The eastern French city of Dijon is home to more than mustard. The capital of France's Burgundy region, Dijon, reigns over the multitude of wines created from the four types of grapes grown in the area.
"If you don't like the wine of Burgundy, it's because you haven't tried enough. Someone, somewhere should produce something you like. It's a small area, but everyone is a wine maker," said Laurent Delélée of Wine & Voyages, who gave me a tour of the Côte de Nuits near Dijon.
Dijon, France: More Than Mustard
The Côte de Nuits, whose vineyards lured Thomas Jefferson in 1787, produce some of the most expensive wines in the world, including Romanée-Conti, a single bottle of which was sold at auction for $10,953 in 2010. You can't buy these vineyards -- they're not for sale. You have to inherit them, and the only way to increase the your plot is to marry into a few more rows.
The city's boutique wine stores also sell crème de cassis, a sweet, dark red liqueur made from blackcurrants. The French mix the liqueur with white wine to make a kir, an aperitif so popular among women it could be called the cosmopolitan of France. In Burgundy, crème de cassis can be found in everything from gelatin candy to mustard.
Dijon's beautiful historic quarter is filled with artisanal food shops housed in timbered buildings dating back to medieval times. While the famous Maille shop, opened in 1747, is among them, serving one of the world's best known mustards straight from the pump, boutiques specializing in pain d'epices offer much more delectable tasting stops for the sweet-toothed traveler. Literally translated as spiced bread, pain d'epices is made from rye flour and honey, and relies on many spices, including cloves, ginger, cinnamon and anise, to give it flavor instead of butter or sugar.
One of the most famous pain d'epices shops, Mulot and Petitjean, founded in 1796, offers several varieties of pain d'epices. My favorite was filled with jam and garnished with candied fruit.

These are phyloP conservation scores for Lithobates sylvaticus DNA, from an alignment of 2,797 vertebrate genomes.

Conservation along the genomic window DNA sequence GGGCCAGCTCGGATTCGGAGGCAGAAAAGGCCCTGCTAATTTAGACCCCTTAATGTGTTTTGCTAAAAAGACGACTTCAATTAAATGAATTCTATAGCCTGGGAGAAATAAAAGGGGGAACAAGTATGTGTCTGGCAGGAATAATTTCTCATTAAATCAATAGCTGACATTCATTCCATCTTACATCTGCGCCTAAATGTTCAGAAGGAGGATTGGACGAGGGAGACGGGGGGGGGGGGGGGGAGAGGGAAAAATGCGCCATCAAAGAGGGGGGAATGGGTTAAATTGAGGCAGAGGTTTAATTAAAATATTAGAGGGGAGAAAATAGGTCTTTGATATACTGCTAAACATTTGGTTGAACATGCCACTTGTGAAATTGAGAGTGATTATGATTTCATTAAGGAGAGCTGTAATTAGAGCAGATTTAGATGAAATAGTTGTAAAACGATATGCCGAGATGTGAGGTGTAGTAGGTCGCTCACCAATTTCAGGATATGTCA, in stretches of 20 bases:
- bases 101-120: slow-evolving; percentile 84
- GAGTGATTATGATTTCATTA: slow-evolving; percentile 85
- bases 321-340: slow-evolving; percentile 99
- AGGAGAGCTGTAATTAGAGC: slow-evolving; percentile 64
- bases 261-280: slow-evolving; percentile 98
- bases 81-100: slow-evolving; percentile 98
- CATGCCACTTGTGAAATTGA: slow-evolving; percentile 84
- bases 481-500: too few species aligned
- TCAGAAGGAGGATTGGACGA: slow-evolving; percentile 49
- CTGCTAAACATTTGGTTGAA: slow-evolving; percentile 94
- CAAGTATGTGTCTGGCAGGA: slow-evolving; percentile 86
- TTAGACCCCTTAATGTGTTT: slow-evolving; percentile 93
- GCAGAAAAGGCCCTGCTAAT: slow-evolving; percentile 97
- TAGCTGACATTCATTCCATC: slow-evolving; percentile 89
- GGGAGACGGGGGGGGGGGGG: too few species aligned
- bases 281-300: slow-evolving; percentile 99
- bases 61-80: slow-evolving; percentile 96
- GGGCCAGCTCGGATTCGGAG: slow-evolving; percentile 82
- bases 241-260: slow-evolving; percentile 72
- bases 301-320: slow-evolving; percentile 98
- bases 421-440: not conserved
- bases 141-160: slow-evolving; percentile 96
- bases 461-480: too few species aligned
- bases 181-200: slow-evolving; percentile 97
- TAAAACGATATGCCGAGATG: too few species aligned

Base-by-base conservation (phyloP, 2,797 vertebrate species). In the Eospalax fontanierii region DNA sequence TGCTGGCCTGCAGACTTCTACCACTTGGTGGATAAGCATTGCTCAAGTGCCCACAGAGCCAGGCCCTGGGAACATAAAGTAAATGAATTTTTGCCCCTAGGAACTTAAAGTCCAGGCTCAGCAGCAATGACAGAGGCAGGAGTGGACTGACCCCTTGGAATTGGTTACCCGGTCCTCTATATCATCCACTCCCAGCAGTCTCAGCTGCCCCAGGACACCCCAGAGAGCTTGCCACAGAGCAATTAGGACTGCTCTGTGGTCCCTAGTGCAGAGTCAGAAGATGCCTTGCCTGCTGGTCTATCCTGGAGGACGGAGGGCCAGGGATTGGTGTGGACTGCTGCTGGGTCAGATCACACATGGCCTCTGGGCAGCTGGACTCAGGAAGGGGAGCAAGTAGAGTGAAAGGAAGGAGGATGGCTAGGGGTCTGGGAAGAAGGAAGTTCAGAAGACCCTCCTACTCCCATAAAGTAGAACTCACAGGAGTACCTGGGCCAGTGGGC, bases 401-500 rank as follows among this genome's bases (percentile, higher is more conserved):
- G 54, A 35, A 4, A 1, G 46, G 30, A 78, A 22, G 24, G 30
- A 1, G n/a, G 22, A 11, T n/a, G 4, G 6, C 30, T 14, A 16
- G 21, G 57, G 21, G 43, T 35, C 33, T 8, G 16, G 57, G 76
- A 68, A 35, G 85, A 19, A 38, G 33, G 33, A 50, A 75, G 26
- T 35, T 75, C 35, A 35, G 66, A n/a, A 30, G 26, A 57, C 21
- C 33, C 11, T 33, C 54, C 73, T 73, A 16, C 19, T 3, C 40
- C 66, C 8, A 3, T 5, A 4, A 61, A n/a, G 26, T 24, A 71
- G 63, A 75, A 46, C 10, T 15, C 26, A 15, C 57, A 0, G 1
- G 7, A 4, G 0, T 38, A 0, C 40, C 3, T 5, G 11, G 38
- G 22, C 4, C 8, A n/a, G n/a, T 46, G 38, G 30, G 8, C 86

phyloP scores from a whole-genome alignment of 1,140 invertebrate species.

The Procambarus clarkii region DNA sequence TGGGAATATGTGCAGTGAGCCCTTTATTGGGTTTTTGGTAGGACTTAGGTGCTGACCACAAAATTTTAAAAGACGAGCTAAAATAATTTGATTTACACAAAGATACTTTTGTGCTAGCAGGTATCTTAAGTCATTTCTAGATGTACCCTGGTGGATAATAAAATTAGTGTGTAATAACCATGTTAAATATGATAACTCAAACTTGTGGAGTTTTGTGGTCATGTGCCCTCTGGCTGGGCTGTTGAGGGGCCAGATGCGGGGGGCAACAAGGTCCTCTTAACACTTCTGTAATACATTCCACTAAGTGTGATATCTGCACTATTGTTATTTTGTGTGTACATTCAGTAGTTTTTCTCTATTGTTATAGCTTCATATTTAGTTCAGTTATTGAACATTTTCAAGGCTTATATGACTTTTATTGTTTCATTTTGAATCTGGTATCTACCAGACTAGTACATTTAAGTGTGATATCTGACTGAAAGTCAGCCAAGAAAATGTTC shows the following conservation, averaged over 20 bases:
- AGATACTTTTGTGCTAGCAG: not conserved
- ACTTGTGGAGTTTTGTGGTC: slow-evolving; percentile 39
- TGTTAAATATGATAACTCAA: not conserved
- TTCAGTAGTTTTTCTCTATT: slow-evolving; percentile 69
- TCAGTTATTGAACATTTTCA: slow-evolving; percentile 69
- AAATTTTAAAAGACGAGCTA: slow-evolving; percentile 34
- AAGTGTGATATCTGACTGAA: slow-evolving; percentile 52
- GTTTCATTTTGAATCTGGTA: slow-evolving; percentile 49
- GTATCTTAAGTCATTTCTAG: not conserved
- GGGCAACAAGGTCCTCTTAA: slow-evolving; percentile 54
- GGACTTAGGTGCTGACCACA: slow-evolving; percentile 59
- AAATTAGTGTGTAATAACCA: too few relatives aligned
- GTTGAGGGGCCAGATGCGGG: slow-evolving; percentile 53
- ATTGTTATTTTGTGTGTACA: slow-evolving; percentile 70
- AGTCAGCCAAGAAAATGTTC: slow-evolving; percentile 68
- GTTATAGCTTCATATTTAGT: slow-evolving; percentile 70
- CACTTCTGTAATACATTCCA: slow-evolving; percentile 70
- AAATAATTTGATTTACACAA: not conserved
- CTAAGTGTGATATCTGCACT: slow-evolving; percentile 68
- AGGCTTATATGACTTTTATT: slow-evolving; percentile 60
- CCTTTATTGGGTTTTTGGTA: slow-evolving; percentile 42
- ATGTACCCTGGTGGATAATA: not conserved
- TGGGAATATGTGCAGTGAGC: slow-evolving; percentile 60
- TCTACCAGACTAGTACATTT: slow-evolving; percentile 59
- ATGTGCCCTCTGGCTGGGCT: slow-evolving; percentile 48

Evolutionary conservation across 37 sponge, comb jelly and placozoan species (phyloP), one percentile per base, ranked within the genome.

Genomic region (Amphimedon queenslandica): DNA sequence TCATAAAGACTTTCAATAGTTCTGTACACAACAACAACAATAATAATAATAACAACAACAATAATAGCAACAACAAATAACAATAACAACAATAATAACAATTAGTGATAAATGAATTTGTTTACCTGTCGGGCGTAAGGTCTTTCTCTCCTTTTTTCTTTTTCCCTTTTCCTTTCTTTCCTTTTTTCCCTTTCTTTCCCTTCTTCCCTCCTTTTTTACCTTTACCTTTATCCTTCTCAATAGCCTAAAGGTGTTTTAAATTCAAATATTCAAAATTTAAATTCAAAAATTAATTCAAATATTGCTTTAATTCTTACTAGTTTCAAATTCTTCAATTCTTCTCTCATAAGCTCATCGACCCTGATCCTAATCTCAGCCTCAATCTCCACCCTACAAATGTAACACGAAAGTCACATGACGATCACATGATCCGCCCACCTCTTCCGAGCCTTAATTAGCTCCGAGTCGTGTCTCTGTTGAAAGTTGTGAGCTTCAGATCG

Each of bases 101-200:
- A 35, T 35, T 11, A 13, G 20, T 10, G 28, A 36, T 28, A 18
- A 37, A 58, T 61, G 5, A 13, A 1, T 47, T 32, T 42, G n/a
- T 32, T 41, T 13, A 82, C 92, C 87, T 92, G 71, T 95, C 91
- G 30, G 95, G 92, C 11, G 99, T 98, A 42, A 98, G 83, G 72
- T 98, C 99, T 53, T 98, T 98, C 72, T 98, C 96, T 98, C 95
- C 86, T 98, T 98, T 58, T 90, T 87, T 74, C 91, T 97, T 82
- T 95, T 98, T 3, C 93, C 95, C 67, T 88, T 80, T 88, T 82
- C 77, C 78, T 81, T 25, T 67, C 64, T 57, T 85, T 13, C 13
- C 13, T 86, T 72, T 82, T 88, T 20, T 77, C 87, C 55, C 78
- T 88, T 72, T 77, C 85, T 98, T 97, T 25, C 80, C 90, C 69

If you are looking for mustard though, Dijon is the place for you. An unimaginable number of mustard flavors are available in Dijon, from Mango and Thai Spices to Chablis and Morel Mushrooms. Just as crème de cassis can be mixed with a white Burgundy to make a classic aperitif, Dijon mustard heated with white wine and a touch of cream makes a simple but delicious pan sauce.
With so many possibilities, if you don't like the mustard of Dijon, it's because you haven't tried enough yet.
How to Make a Kir: Mix one part crème de cassis with three to four parts white wine. The cassis should be poured into the glass first, followed by a dry white wine. Champagne can replace the white wine for a Kir Royale.
-Fly into Paris and take a TGV highspeed train from Gare de Lyon to Dijon. You'll be there in only 1.5 hours. You can check fares at Air France (www.airfrance.us) and Rail Europe (www.raileurope.com)
Where to Eat:
-La Dame d'Aquitaine (www.ladamedeaquitaine.fr), an upscale restaurant housed in a 13th-century crypt, complete with stone columns and vaulted arches. The menu includes everything from pigeon and duck to beef topped with foie gras.
-Les Oenophiles (www.restaurant-lesoenophiles.com), a secluded but elegant restaurant with an extensive wine list and a cheese selection that includes chèvre rolled in mustard seeds.
Where to Stay:
- Best Western Hostellerie Du Chapeau Rouge (www.chapeau-rouge.fr): Don't let the word "hostellerie" fool you - this is far from a hostel. With a Michelin-star restaurant tucked into its ground floor, this quiet and centrally-located hotel is the perfect place to relax after a long day.
For more information:
-ATOUT France/France Tourism Development Agency (www.franceguide.com)
-Dijon Tourist Office (www.visitdijon.com)